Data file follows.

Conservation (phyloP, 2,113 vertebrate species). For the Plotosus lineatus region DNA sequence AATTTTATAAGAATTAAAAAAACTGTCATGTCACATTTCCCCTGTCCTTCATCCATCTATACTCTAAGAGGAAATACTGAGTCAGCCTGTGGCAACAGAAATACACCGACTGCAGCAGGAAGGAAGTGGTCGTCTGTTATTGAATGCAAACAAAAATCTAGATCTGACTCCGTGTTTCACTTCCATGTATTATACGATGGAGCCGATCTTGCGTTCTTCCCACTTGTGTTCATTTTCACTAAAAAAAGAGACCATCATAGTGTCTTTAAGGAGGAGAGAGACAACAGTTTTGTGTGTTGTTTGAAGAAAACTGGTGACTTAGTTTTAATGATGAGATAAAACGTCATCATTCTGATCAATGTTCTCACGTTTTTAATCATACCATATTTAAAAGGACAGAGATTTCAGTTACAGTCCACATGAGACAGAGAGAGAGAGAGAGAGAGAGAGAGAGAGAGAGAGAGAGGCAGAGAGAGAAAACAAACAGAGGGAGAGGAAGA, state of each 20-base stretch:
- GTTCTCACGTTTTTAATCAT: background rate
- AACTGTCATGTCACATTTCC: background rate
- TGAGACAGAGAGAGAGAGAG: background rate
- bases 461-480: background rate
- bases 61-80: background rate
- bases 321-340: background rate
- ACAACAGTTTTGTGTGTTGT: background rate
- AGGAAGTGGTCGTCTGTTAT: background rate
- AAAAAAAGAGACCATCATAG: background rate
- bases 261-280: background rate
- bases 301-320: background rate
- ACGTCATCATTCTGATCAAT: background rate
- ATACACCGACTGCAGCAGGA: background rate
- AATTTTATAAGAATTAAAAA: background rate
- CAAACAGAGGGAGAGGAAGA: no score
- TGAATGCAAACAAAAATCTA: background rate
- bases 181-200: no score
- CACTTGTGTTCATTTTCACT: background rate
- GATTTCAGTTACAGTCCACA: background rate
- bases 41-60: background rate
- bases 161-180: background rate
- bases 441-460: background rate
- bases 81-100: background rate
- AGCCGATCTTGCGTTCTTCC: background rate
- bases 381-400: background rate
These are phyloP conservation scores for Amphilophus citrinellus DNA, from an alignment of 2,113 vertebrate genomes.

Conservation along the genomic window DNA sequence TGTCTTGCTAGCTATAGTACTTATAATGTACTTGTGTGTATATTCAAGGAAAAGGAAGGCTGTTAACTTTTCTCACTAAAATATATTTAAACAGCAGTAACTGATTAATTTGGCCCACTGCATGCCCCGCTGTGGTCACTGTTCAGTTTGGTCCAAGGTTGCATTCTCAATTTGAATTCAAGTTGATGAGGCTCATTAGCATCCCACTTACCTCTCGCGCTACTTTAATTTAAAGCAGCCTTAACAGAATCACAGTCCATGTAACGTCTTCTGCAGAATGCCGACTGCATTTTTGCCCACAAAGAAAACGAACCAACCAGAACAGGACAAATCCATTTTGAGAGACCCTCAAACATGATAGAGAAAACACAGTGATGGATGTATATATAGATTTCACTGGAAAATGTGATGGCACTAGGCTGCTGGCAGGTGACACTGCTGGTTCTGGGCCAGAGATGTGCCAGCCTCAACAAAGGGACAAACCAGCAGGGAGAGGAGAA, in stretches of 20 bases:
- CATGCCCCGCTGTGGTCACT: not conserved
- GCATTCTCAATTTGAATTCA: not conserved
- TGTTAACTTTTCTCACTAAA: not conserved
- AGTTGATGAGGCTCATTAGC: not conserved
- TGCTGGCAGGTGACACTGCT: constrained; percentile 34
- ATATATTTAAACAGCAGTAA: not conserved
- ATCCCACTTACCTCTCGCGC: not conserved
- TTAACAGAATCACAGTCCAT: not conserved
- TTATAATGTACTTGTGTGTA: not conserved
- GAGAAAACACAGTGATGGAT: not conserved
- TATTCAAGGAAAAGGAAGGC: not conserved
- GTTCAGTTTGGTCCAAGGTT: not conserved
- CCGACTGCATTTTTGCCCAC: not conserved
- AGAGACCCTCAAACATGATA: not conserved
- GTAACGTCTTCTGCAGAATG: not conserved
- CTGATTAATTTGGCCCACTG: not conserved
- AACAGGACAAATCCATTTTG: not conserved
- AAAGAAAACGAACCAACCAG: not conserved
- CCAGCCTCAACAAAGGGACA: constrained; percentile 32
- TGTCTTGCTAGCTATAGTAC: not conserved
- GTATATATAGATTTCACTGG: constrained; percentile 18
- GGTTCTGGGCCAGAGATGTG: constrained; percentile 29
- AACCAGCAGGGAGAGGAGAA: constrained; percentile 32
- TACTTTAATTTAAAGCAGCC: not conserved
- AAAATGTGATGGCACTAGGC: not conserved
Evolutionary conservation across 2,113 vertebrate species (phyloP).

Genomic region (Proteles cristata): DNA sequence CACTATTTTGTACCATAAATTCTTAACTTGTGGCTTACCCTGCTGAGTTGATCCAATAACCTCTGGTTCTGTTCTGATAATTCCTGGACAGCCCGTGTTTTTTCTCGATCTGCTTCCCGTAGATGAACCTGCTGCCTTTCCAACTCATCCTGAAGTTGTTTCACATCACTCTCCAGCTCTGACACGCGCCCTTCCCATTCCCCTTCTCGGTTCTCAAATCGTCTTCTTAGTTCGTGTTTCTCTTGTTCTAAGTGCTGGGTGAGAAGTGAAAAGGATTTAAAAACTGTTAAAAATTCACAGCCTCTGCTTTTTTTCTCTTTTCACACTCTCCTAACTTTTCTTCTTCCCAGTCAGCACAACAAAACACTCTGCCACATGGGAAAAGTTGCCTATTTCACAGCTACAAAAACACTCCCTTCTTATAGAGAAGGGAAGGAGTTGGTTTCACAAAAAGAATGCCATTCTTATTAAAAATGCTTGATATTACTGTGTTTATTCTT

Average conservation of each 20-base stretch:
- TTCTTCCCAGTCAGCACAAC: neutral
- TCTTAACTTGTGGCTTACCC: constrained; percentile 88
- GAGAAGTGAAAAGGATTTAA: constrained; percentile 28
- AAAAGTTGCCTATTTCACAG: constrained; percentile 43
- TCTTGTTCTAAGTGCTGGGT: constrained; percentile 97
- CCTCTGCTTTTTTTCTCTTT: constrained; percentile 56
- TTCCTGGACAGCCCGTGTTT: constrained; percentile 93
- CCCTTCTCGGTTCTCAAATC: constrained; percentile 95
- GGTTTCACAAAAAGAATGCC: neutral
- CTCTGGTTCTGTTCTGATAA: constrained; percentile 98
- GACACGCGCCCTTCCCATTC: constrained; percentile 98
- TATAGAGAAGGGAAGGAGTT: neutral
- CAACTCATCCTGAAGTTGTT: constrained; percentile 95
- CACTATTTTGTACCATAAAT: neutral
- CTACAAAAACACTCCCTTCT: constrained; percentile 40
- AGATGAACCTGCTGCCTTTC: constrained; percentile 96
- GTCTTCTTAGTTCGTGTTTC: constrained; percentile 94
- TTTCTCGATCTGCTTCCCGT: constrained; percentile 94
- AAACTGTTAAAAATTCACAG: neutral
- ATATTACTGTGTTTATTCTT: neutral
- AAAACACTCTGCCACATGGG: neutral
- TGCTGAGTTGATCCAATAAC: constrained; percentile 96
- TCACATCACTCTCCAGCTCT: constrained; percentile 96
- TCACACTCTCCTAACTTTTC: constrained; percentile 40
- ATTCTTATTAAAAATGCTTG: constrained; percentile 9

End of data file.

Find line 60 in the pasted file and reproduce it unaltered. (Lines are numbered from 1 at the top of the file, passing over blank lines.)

- AAAAGTTGCCTATTTCACAG: constrained; percentile 43